The NDP is a dysfunctional party made of varied and strange components, but in essence can be broken down to two major factions, the radicals and the pragmatists. These factions are personified by Layton's two deputy leaders, Libby Davies and Thomas Mulcair. Davies represents a Vancouver riding with one of the highest poverty and drug-addiction rates in the country. Her radical faction includes a Socialist Caucus that openly admires Cuban dictator Fidel Castro and has been involved in demonstrations where speakers have called for violent revolution in Canada. They have other anti-capitalist and anti-globalization advocates playing ideological guides for the movement in the informally NDP-affiliated think tank, The Council of Canadians, headed by activist Maude Barlow. The radicals also have members like Windsor MP Joe Comartin who recently acted as a sycophantic stage prop for British fanatic George Galloway at a rally at the York Region Islamic Society.
The New Democrats' sane, social democratic faction represented by pragmatists like Foreign Affairs Critic, Thomas Mulcair, has been trying to keep a lid on the radicals. Mulcair, MP for the Outremont riding in Quebec, knows the overwhelming majority of the public would be alienated were they to hear about the direction the NDP radicals want to take Canada.
Never was this internecine conflict more apparent than when Davies' extremist views about Israel were inadvertently exposed in a YouTube interview in June 2010. In it she expressed support for the boycott, sanctions and divestment campaign targeting Canada's mid-east ally, and she made statements suggesting she questioned Israel's validity as a country.
The exposure of Davies' views couldn't have come at a worse time for the NDP. Jack Layton had both the Conservatives and the Liberals on the ropes with embarrassing questions and attacks over their deal to conceal parts of the Afghan mission files. The information in them, which covered a period that spanned Liberal and Conservative governments, was potentially damaging to both parties. The NDP was revelling in the moral superiority given to them by the agreement of Harper and Ignatieff's parties to suppress the release of the Afghan documents.
Both the governing Tories and the Liberals immediately pounced on Davies' blunder. Harper and Bob Rae were part of a chorus calling for Layton to fire her. And rather than exploiting his opponents' vulnerability, Layton was now spending all his time doing damage control because of Davies. Appearances on TV to distance himself and the party from Davies' statements and a personal apology to the Israeli ambassador became Layton's unwanted priorities for the end of last summer's parliamentary session.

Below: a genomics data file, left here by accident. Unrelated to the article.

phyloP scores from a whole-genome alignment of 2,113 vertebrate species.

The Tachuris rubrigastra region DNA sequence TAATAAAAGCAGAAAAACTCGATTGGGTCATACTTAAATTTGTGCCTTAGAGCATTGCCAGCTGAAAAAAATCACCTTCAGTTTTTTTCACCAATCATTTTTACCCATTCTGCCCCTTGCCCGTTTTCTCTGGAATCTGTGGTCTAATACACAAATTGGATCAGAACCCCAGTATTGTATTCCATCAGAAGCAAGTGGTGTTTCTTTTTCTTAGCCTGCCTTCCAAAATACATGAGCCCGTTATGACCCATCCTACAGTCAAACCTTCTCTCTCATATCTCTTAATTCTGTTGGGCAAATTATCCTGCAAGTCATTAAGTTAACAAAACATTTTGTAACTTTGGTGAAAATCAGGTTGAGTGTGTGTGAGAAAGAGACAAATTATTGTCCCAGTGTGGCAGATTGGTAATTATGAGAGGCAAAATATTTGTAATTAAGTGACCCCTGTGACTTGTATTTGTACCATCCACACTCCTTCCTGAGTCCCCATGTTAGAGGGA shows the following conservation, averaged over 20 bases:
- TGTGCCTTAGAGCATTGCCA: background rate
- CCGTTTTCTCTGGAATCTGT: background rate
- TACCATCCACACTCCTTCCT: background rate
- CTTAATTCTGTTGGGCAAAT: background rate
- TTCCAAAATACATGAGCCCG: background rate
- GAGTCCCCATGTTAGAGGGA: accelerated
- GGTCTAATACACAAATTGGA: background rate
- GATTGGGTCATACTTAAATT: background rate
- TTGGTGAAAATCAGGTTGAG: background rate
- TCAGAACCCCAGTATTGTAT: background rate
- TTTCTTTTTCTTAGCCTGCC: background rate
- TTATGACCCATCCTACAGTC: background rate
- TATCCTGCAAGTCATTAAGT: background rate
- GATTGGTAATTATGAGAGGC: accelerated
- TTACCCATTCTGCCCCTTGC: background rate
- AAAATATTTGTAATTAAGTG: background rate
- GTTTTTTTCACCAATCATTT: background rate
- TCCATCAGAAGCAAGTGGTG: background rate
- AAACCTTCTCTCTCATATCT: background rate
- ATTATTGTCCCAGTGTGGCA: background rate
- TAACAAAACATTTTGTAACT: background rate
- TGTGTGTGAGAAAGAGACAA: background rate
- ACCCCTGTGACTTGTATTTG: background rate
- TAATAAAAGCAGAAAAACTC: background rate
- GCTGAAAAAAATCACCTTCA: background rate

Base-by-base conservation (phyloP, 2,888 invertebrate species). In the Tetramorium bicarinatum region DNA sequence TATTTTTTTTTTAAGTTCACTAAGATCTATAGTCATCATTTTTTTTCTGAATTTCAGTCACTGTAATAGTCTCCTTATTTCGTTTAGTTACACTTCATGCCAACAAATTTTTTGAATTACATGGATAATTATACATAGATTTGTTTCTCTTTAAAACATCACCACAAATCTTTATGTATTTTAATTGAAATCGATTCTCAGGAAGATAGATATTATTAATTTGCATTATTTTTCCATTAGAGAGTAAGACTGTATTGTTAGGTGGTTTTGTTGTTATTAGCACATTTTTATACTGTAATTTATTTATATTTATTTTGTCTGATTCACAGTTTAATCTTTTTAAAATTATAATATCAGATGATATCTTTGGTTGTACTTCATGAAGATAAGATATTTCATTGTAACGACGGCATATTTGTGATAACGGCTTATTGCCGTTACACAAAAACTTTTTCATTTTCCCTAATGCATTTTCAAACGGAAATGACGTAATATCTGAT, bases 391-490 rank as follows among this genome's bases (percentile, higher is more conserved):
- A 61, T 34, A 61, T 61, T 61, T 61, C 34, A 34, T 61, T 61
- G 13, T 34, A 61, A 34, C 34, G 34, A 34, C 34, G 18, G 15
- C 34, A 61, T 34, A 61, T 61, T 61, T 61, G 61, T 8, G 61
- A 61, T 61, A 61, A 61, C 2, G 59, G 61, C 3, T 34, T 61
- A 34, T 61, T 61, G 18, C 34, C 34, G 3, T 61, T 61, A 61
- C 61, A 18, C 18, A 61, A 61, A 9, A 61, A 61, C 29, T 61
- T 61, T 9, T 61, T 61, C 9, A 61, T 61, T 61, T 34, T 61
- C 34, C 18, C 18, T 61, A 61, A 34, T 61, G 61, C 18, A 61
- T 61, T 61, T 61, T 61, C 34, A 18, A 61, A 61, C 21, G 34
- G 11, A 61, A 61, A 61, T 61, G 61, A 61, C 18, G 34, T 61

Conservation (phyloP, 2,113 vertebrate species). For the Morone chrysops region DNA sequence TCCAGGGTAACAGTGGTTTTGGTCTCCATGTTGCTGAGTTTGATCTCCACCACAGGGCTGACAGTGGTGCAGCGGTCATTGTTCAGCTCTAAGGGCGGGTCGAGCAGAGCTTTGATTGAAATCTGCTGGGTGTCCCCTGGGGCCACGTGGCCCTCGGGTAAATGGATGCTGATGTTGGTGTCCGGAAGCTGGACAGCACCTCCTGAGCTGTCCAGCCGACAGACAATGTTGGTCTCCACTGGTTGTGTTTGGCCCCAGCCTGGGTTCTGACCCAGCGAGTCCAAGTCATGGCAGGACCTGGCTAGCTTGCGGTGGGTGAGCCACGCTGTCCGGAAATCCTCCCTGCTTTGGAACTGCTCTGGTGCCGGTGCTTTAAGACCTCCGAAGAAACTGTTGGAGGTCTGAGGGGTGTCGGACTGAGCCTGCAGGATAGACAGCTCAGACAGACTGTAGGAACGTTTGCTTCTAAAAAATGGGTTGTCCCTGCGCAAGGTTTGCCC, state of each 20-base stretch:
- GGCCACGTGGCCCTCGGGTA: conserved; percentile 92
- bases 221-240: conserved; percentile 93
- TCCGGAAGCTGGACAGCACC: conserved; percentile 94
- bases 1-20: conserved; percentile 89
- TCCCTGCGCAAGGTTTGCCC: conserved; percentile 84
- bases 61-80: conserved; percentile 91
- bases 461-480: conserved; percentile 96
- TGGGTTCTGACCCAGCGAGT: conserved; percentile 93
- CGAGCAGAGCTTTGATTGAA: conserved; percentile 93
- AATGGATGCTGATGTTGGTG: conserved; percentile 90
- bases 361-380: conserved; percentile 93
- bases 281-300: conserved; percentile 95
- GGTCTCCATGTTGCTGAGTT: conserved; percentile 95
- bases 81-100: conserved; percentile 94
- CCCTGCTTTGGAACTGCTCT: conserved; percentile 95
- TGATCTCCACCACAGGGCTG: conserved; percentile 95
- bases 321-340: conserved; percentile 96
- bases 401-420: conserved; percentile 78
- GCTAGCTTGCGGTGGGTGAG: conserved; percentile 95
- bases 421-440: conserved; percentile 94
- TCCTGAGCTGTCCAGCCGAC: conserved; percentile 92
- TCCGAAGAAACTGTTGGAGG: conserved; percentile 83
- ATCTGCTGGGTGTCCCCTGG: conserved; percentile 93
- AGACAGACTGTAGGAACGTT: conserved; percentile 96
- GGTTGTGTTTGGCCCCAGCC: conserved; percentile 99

Layton and Mulcair told Davies, in no uncertain terms, to keep her mouth shut about Israel and anything that could drag the party into more unwelcome controversy.
But Davies' wasn't fired as deputy leader for a clear reason. She is the mother figure to the radical element in the NDP who, though a minority, punch well above their weight in the party when it comes to activism and organizing. Diminishing Davies' role would have been taken badly by a critical if potentially humiliating component of the party.
Now that the country has been launched into an election campaign, there are still question of how damaging new revelations about Davies and her faction will be to Layton.
There is a convergence of 9-11 conspiracy theorists and anti-Israel fanaticism in the deranged fringes of society. Canadians may be somewhat more sceptical about Layton's judgement when they hear that one of his deputy leaders has espoused 9-11 conspiracy theories as well as taking stridently anti-Israel positions.
Generally ignored at the time, Libby Davies introduced a 9-11 conspiracy petition into parliament in 2008. One thing to consider is that it is typically unheard of for an MP to introduce a petition to parliament if they disagree with its premise. For example, Davies isn't going to introduce a petition requesting that abortion be re-criminalized or that immigration numbers be reduced.
But even then, there's a pro forma means by which an MP will introduce a petition to parliament which gives them plausible deniability. They say they're introducing it on behalf of constituents and then read the petition verbatim.
Davies doesn't just introduce the 9-11 conspiracy petition in the routine manner. It was signed by only 500 delusional oddballs scattered across this nation of 35 million and she doesn't read it verbatim. She summarizes it and presents it as if it contains facts to which Canada's Parliament must be alerted and act upon.
Davies' own words introducing the petition are:
"It draws the attention to the House of the following, that scientific and eyewitness evidence shows that the 9-11 Commission Report is a fruadulent document and that elements within the US government were complicit in the murder of thousands of people on 9-11, 2001. This event, the petition points out, brought Canada into the so-called War on Terror that has changed the domestic and foreign policies for the worse, and will have negative consequences for Canada."
Layton is trying to play a difficult balancing act between his party's factions. But by keeping Davies prominent in order not to alienate the NDP's most ferverent activists, Layton risks alienating the rest of Canada's voters and calling his judgement into disrepute.
UPDATE MAY 5: Thomas Mulcair just proved me wrong about one thing - evidently there is no rational wing in the NDP.